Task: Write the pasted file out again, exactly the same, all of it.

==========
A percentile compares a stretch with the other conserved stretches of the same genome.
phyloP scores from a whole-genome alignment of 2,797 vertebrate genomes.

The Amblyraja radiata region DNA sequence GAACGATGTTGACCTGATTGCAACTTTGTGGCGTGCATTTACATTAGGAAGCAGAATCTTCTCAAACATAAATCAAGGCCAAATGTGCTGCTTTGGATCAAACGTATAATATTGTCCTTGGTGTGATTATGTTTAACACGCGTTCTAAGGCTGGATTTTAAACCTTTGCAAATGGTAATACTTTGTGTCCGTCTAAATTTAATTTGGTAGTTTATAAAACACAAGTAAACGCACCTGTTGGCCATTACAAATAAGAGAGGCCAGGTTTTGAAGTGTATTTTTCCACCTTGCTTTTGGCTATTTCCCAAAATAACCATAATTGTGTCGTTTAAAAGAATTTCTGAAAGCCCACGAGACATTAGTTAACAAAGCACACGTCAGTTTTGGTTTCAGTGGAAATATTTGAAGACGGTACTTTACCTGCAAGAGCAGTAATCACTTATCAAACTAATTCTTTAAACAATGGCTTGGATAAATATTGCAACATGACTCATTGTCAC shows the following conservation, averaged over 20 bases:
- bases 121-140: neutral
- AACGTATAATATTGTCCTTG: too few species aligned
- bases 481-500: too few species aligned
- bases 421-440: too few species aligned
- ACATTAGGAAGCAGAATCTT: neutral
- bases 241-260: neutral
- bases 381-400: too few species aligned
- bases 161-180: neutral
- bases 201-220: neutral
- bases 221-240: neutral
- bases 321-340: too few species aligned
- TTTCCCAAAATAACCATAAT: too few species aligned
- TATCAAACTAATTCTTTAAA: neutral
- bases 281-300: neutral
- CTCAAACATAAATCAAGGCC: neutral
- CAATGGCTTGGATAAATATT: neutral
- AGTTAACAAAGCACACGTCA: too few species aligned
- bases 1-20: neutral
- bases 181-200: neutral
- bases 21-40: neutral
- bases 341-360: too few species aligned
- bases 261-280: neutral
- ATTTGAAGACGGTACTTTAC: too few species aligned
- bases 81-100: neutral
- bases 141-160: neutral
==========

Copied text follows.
A percentile compares a stretch with the other conserved stretches of the same genome.
phyloP scores from a whole-genome alignment of 2,797 vertebrate genomes.

The Amblyraja radiata region DNA sequence GAACGATGTTGACCTGATTGCAACTTTGTGGCGTGCATTTACATTAGGAAGCAGAATCTTCTCAAACATAAATCAAGGCCAAATGTGCTGCTTTGGATCAAACGTATAATATTGTCCTTGGTGTGATTATGTTTAACACGCGTTCTAAGGCTGGATTTTAAACCTTTGCAAATGGTAATACTTTGTGTCCGTCTAAATTTAATTTGGTAGTTTATAAAACACAAGTAAACGCACCTGTTGGCCATTACAAATAAGAGAGGCCAGGTTTTGAAGTGTATTTTTCCACCTTGCTTTTGGCTATTTCCCAAAATAACCATAATTGTGTCGTTTAAAAGAATTTCTGAAAGCCCACGAGACATTAGTTAACAAAGCACACGTCAGTTTTGGTTTCAGTGGAAATATTTGAAGACGGTACTTTACCTGCAAGAGCAGTAATCACTTATCAAACTAATTCTTTAAACAATGGCTTGGATAAATATTGCAACATGACTCATTGTCAC shows the following conservation, averaged over 20 bases:
- bases 121-140: neutral
- AACGTATAATATTGTCCTTG: too few species aligned
- bases 481-500: too few species aligned
- bases 421-440: too few species aligned
- ACATTAGGAAGCAGAATCTT: neutral
- bases 241-260: neutral
- bases 381-400: too few species aligned
- bases 161-180: neutral
- bases 201-220: neutral
- bases 221-240: neutral
- bases 321-340: too few species aligned
- TTTCCCAAAATAACCATAAT: too few species aligned
- TATCAAACTAATTCTTTAAA: neutral
- bases 281-300: neutral
- CTCAAACATAAATCAAGGCC: neutral
- CAATGGCTTGGATAAATATT: neutral
- AGTTAACAAAGCACACGTCA: too few species aligned
- bases 1-20: neutral
- bases 181-200: neutral
- bases 21-40: neutral
- bases 341-360: too few species aligned
- bases 261-280: neutral
- ATTTGAAGACGGTACTTTAC: too few species aligned
- bases 81-100: neutral
- bases 141-160: neutral